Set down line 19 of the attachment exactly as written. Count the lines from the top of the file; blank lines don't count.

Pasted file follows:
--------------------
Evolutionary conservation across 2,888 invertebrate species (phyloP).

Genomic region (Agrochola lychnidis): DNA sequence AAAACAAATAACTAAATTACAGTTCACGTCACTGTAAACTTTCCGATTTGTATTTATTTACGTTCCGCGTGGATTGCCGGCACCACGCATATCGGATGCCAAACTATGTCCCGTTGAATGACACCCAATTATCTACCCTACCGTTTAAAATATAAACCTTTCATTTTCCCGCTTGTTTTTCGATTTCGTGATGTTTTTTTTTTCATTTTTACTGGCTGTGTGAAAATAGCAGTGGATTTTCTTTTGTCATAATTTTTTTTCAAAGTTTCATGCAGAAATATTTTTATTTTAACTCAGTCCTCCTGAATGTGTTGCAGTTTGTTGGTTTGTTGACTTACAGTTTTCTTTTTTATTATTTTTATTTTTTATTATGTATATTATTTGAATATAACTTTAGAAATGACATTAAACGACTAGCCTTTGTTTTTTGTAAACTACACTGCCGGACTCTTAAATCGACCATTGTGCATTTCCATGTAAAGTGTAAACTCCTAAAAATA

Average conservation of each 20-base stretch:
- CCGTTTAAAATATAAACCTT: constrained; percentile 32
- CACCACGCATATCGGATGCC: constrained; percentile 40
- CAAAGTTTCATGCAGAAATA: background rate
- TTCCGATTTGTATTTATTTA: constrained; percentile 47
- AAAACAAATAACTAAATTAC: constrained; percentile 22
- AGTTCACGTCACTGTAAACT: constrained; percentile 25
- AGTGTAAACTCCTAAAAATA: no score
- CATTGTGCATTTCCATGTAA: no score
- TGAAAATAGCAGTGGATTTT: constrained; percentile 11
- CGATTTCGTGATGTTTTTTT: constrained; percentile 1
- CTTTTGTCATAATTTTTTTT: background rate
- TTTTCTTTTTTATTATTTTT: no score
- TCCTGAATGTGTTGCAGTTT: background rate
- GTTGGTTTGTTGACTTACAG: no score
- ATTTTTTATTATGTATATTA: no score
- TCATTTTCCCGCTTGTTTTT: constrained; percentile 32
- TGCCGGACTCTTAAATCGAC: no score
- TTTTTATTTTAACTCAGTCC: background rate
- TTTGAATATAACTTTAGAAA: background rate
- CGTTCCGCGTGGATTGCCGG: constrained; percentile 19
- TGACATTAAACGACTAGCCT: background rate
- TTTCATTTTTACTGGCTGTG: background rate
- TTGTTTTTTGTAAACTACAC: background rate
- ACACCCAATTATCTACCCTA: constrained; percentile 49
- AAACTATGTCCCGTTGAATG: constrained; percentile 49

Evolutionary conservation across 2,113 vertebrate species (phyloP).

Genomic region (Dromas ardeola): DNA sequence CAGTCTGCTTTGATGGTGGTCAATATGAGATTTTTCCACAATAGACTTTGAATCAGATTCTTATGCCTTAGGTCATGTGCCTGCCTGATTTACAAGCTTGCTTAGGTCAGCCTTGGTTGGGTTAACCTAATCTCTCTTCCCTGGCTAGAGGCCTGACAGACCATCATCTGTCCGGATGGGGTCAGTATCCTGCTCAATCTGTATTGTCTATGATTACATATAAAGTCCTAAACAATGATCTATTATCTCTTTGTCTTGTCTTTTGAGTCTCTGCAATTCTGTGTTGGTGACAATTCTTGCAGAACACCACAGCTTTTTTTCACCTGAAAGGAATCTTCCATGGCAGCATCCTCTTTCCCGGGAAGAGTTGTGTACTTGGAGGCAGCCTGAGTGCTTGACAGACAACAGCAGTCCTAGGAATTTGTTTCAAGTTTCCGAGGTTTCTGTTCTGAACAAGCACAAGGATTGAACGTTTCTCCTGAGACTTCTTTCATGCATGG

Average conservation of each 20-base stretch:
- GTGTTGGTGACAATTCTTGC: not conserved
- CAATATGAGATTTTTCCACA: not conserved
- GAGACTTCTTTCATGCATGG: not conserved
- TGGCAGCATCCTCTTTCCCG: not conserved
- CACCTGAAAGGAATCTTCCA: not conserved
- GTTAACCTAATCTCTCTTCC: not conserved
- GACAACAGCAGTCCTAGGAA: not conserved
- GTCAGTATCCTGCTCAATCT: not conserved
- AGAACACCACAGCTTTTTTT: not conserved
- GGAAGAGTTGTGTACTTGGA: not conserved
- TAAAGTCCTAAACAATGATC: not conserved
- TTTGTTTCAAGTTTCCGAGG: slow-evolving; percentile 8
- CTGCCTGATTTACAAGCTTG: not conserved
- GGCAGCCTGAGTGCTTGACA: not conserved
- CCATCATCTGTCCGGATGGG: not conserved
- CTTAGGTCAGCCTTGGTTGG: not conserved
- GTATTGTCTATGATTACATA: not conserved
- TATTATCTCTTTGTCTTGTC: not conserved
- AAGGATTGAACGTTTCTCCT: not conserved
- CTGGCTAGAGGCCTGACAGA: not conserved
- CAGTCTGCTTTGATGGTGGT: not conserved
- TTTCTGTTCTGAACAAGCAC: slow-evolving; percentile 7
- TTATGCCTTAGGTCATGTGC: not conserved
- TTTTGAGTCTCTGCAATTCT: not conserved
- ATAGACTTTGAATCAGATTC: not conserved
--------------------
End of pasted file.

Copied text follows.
- TCATTTTCCCGCTTGTTTTT: constrained; percentile 32